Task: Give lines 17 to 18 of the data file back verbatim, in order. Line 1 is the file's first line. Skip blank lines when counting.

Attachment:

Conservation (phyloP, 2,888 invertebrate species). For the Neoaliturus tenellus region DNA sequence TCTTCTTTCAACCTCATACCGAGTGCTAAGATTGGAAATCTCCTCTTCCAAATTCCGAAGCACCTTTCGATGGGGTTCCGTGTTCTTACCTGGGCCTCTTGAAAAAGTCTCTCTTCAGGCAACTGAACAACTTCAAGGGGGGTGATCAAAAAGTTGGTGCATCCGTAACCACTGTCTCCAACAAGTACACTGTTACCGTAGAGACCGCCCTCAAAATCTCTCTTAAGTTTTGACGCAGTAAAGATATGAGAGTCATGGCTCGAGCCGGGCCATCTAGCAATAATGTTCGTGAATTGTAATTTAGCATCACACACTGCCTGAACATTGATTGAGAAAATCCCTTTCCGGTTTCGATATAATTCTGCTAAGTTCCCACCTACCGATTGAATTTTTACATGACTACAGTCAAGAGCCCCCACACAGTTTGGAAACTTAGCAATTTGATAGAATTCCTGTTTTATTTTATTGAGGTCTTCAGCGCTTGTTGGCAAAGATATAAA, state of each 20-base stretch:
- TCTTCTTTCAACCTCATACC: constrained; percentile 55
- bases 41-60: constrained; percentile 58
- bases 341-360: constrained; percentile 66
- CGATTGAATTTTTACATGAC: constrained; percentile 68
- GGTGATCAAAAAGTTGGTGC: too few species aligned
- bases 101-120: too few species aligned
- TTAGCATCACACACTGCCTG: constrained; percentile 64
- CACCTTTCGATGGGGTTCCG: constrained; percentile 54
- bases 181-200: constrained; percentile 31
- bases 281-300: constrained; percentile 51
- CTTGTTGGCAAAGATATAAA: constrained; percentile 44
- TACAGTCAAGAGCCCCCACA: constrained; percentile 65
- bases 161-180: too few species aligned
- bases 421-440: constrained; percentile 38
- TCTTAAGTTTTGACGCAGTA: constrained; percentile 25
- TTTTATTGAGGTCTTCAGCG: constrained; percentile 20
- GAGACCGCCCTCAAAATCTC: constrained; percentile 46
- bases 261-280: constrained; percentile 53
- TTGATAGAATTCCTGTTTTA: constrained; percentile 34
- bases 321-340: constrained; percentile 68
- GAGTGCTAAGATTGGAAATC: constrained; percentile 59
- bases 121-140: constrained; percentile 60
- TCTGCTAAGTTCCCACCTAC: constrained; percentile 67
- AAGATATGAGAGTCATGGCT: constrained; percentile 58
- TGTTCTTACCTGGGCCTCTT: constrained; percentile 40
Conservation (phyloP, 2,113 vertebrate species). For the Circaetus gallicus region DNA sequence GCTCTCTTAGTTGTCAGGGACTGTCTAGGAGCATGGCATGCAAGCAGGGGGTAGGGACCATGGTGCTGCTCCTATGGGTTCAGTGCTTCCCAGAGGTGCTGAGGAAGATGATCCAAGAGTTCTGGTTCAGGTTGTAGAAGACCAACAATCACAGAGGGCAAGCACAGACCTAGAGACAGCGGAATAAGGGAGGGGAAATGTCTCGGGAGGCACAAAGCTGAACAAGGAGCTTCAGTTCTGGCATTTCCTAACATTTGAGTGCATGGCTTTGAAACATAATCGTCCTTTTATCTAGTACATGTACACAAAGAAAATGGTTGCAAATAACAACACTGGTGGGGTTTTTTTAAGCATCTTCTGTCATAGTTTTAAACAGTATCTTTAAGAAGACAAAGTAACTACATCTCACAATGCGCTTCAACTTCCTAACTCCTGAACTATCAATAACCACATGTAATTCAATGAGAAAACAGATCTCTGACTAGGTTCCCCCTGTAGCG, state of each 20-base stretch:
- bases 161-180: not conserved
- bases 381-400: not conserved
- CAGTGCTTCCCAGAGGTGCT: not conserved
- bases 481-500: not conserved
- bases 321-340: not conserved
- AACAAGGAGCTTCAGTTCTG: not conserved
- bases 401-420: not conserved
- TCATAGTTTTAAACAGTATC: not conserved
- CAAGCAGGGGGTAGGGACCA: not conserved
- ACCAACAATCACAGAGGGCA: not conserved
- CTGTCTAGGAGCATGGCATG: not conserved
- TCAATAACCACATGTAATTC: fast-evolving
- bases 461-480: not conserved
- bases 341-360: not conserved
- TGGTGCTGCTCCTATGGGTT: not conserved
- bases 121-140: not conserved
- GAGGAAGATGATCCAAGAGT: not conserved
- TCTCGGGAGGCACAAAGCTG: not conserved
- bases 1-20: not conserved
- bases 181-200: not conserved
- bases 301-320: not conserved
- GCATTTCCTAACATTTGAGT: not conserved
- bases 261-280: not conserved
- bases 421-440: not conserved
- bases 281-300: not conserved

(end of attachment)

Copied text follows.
- TTTTATTGAGGTCTTCAGCG: constrained; percentile 20
- GAGACCGCCCTCAAAATCTC: constrained; percentile 46